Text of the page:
Every year on Dec. 1, people worldwide unite to commemorate people who have died from HIV/AIDS, who support those living with the disease and bring awareness for prevention. The first event was held in 1988, but the cause is just as urgent today — 33.3 million people around the world are living with the disease. During his remarks today, President Obama took a hopeful tone, saying "We are going to win this fight." Take a look at how people lent their support to that effort around the world now.
While I come across plenty of home decor pieces that inspire my sense of style and speak to my aesthetics, it's definitely rare to discover a piece of furniture that inspires my hopes and dreams. The Dreams for Africa Chair by Woza Moya is just that such a chair. The winner of the Most Beautiful Object in South Africa (MBOISA) award at the international design show Design Indaba Expo in Cape Town, the Dreams for Africa Chair invites people from all walks of life to sit in the chair and share their dreams.
The chair was created two years ago by 160 women from the Valley of 1,000 Hills in KwaZulu-Natal, who created the chair through Woza Moya, an income generation project of the Hillcrest AIDS Centre Trust These women use their crafting and art skills to earn an income, with Woza Moya currently representing over 200 crafters, marketing their goods.
The inspiration for the chair, according to the Hillcrest AIDS centre, came from the women themselves, who were understandably overwhelmed by their diagnosis and the basic survival of their children and families. "We wanted to make people dream again and encourage powerful positive thoughts about our futures and of course our beautiful country. To restore hope. So started our Dreams for Africa series.These are going to be collaborative 'art' pieces that challenge us as crafters."
Featuring local craftsmanship and Zulu beadwork, the chair is now on a tour of South Africa and beyond. Take a look at some South Africans photographed with the chair, and read about the dreams they share.
Today, December 1 is World AIDS Day. The international day of observance is dedicated to raising awareness and continued support for those affected by the disease.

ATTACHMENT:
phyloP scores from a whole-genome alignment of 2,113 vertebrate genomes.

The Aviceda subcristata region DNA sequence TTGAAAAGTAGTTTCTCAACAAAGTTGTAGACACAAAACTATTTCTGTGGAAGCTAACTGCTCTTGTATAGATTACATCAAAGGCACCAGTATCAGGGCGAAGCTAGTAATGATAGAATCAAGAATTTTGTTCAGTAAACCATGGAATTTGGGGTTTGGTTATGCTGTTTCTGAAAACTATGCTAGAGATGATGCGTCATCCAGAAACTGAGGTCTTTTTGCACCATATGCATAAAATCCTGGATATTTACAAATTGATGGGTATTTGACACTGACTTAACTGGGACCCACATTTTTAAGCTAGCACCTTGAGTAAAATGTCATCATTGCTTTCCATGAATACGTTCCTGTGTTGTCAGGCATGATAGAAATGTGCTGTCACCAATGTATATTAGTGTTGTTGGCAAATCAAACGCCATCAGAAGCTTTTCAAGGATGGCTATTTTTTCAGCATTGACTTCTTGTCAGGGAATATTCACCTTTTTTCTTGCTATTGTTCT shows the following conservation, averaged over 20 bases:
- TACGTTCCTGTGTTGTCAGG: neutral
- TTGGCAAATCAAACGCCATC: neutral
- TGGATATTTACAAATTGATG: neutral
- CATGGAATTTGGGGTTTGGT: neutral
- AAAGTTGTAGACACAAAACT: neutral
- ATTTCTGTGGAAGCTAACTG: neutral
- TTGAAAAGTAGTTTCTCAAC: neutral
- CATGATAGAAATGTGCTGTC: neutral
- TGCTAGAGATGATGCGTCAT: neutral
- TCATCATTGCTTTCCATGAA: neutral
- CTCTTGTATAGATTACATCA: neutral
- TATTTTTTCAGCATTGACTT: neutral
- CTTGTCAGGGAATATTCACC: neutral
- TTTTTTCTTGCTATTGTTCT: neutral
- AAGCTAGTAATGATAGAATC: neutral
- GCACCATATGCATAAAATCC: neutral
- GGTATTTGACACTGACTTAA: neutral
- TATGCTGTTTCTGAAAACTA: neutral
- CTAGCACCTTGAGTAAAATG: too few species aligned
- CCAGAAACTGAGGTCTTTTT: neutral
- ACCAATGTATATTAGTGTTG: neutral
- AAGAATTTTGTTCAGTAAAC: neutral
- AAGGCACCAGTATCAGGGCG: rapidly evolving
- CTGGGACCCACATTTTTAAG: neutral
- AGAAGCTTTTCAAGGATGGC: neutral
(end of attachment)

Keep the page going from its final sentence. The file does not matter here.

It's an epidemic so tragic that there's little to be said. But, people can take action and join the continued quest for better education, prevention, and finding a cure. Do you know the facts about perinatal HIV transmission and prevention in America? Take our quiz and find out.Take the Quiz
Your baby can roll like a rock star and in Gwen Stefani's Bugaboo! The L.A.M.B. designer created a signature buggy to benefit the Global Fund. The singer's autographed Chameleon will be put to auction on Wednesday, December 1, 2010. The winning bid (which will be announced on Sunday, December 5) will be donated to eliminate AIDS in Africa. The celebrity mama's one-of-a-kind stroller won't blend in with the rides at the park as it features a floral and graffiti carriage and leather detailing. Check out the details below and then head over to Bugaboo to bid!
Pope Benedict XVI has finally joined the 21st century and come out in favor of using condoms to prevent HIV, suggesting that in fact, hell may have frozen over. The Pope thinks that using a condom is a lesser evil than transmitting HIV, even if that means preventing pregnancy. Why it took the Church so long to discover it's better to prevent a pregnancy than potentially pass on HIV to a mother and a child is beyond me, but the new interpretation does dramatically depart from the Church's total opposition to contraception. The Pope now joins the side of UN HIV/AIDS officials, who announced this week that the number of new HIV infections fell, thanks partly to condoms.
In his book released today, the Pope cited male prostitutes as an example, explaining that it was more moral and responsible for them to use condoms to protect their partners from HIV, and today the Vatican clarified that this also applies to "a woman, a man, or a transsexual."